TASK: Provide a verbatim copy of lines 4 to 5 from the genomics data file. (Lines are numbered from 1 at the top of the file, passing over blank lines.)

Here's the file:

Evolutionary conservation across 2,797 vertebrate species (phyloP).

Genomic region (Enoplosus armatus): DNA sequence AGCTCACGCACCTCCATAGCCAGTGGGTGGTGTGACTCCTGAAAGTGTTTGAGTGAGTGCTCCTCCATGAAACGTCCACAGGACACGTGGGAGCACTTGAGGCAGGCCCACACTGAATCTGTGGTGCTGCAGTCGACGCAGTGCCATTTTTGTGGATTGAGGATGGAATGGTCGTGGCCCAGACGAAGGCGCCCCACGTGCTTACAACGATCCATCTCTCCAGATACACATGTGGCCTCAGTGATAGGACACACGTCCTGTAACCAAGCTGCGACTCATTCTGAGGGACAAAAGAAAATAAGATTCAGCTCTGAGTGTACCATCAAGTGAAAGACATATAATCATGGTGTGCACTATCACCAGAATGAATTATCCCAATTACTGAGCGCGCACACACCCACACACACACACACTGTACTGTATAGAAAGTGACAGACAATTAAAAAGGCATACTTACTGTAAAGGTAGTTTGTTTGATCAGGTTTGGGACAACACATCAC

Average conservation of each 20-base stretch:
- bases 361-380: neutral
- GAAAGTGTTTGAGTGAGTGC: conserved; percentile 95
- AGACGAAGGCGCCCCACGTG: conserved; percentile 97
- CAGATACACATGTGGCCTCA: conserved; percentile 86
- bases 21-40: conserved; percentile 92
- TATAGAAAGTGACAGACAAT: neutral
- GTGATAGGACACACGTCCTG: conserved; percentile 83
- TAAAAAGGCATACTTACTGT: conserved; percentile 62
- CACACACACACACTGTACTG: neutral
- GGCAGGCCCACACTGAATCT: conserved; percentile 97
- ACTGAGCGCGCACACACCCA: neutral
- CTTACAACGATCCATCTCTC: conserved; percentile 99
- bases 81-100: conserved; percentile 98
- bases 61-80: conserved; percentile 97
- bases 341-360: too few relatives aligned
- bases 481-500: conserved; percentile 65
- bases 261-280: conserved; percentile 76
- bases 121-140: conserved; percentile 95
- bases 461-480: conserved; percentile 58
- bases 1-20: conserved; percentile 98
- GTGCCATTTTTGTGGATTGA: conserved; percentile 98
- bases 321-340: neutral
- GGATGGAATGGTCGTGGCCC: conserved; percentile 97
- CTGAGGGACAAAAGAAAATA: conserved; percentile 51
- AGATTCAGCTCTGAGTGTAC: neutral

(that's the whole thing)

- bases 361-380: neutral
- GAAAGTGTTTGAGTGAGTGC: conserved; percentile 95